Personality theories try to unravel the nature of human beings. There is a myriad of theories that various scholars have formatted to understand human behavior and the motives behind the actions they display. This discussion focuses on the differences and similarities between psychoanalytic and behavioral theories of personality. It concludes by identifying the theory that most aligns with me.
The psychoanalytic theory states that human behavior results from experiences between three sections of the mind: the id, the ego, and the superego. Jessica (2018) posited that the fundamental idea of this theory is that human growth is controlled by inner drives, unmet needs, and unconscious motivations from childhood. On the contrary, the behavioral theory focuses on how students acquire knowledge or learn, and its key idea is that all habits or behaviors are learned through interaction with the environment. Those hereditary influences have little impact on these behaviors (Jessica, 2018).
According to the psychoanalytic theory, humans’ innate drives and impulses are majorly inborn, and that the unconscious mind comprises instinctual drives and impulses (Phelps, 2015). The theory states that survival is linked to drives and instinctual drives and impulses. On human behavioral control, the psychoanalytic theory maintains that the unconscious drive plays a critical role in controlling human behavior.
Zhang (2020) maintained that the psychoanalytic theory usually refutes the idea that human behavior is shaped by the environment or external factors. Regarding the concept of human nature, the psychoanalytic theory states that humans are born evil. On the other hand, the behavioral theory tends to hold that cultural and sub-cultural conditioning shape an individual’s behavior. Consequently, the personality of an individual is formed. It also holds that human lives are already pre-determined even before they are born.
The behavioral model adopts treatment centered on core learning concepts and different learning mechanisms and strategies, including reinforcing (Phelps, 2015). It is utterly concerned with the idea of free will. The behaviorists assume that acceptable conditioning, reinforcement, imitation, modeling result in normal behavior. Moreover, the behaviorists are conscious that other key processes within the brain, including perception, might be taking place. Still, such activity is not assessed simply because it cannot be evaluated. However, the psychoanalytic theory depends heavily on suppositions and speculation. Although psychoanalytic theory can explain behavior, it cannot relate observable behavior to the force that brings about that behavior. As such, it is more theoretical than scientific as compared to behavioral theory. Similarly, the behavioral theory holds that cultural conditioning influences behaviors and personality, while psychoanalytical theory argues the unconscious mind shapes the behavior or personality.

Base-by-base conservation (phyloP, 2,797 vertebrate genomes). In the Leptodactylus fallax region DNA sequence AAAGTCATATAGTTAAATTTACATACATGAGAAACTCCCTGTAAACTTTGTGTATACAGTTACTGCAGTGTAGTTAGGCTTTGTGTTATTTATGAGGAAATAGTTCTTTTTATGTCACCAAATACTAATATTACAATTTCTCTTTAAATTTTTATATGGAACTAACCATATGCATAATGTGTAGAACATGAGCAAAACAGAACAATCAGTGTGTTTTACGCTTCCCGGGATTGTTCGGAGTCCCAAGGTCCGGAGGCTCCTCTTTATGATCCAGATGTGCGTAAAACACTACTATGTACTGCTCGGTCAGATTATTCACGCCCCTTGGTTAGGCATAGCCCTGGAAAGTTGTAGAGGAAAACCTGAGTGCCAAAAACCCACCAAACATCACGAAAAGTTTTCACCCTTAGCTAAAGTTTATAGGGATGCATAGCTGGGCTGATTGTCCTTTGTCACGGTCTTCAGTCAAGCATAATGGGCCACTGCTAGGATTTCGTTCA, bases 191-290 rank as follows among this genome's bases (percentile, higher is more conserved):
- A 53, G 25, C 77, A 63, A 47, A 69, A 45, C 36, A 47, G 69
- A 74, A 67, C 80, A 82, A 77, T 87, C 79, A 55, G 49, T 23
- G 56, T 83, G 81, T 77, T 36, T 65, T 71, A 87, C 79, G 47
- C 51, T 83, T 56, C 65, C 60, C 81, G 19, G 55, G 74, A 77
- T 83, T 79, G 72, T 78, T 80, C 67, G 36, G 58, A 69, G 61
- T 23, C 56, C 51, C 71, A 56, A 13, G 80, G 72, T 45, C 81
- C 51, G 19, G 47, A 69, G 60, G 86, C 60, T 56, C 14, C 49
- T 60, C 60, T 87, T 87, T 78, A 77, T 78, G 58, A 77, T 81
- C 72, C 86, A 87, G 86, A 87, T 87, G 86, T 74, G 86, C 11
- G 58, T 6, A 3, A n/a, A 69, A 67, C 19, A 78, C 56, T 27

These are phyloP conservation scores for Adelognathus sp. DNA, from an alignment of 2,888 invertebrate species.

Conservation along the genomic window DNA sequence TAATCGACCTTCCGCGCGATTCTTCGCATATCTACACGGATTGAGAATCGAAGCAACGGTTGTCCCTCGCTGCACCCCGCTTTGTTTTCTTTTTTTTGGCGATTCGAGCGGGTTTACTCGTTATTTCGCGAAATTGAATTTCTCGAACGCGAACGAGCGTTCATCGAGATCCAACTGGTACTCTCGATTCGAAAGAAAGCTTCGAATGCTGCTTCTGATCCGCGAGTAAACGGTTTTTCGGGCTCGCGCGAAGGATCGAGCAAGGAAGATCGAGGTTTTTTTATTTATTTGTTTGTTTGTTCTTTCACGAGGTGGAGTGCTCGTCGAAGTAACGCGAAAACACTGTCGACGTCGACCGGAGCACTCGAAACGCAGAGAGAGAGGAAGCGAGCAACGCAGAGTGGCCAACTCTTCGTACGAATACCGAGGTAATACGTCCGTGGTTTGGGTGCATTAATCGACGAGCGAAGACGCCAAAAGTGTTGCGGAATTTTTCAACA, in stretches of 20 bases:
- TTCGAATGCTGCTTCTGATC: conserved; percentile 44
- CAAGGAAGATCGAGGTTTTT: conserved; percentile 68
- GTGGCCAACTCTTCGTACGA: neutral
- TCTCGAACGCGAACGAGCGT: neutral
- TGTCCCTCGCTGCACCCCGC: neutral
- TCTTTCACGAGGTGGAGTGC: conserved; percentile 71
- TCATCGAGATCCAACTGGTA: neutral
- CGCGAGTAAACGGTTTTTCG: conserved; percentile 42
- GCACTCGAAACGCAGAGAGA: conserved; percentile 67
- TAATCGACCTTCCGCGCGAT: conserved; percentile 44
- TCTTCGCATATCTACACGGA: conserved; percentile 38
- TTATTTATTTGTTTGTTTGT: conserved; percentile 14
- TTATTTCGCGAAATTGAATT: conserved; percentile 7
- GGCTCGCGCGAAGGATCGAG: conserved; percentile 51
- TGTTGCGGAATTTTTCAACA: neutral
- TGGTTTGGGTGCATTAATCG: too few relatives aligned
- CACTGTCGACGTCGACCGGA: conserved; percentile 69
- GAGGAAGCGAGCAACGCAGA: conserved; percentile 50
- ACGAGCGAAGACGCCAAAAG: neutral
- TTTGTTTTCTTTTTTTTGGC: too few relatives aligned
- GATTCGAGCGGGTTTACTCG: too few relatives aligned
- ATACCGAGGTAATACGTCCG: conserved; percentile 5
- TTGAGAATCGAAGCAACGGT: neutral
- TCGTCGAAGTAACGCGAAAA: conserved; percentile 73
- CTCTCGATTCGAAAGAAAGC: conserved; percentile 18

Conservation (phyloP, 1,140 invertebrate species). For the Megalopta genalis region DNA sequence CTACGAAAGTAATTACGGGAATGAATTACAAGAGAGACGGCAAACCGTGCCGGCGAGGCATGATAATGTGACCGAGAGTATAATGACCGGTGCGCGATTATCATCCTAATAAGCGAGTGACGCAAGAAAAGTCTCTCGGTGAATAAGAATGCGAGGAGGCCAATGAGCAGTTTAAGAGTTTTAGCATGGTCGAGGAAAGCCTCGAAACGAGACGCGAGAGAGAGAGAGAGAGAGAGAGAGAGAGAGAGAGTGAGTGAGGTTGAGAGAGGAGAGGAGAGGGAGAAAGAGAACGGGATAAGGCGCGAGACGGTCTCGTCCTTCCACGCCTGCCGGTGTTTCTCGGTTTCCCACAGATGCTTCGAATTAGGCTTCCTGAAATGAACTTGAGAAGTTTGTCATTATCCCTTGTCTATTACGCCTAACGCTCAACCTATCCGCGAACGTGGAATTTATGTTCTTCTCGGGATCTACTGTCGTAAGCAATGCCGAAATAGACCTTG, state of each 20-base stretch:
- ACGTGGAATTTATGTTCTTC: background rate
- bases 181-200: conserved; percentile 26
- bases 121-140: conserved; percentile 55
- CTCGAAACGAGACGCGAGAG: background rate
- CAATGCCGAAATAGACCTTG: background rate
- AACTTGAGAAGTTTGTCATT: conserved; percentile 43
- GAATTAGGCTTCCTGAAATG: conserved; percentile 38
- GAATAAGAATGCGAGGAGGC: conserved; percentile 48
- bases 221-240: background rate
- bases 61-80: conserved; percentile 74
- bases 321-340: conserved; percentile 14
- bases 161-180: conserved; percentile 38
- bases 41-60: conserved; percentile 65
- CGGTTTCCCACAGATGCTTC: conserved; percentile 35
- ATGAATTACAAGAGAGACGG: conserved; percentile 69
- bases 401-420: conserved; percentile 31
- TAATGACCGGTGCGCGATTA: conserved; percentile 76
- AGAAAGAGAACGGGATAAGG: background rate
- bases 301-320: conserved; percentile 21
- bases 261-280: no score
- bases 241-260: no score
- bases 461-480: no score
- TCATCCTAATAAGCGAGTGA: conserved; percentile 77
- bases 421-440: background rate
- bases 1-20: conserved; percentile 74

Both psychoanalytical and behavioral theories of personality refute the idea that the environment shapes human behavior. They are deterministic as they believe that there is a force that propels every action hat human engages in. Secondly, the two theories acknowledge the role that experiences play in shaping human behavior. Precisely, the behaviorists hold that the previous conditioning determines the present personalities of humans. The same idea is held by Jessica (2018), who appreciates the fact that reinforcement and punishment can help in behavior modification.
In conclusion, psychoanalytic and behavioral theories are the two most important theories that explain human personality. Despite the striking differences that appear in the two, the two theories are similar in a way. As such, I would select the psychoanalytic theory since it pays attention to the roles that a person’s unconscious and early childhood experience play. More importantly, the theory explains how personality is shaped by the structures of the human mind, including the id, ego, and superego.
Jessica, L. (2018). Implicit theories of personality across development: Impacts on coping, resilience, and mental health. The SAGE Handbook of Personality and Individual Differences: Volume I: The Science of Personality and Individual Differences, 152.
Phelps, B. J. (2015). Behavioral perspectives on personality and self. The Psychological Record, 65(3), 557-565.
Zhang, S. (2020). Psychoanalysis: The Influence of Freud’s Theory in Personality Psychology. In International Conference on Mental Health and Humanities Education (ICMHHE 2020) (pp. 229-232). Atlantis Press.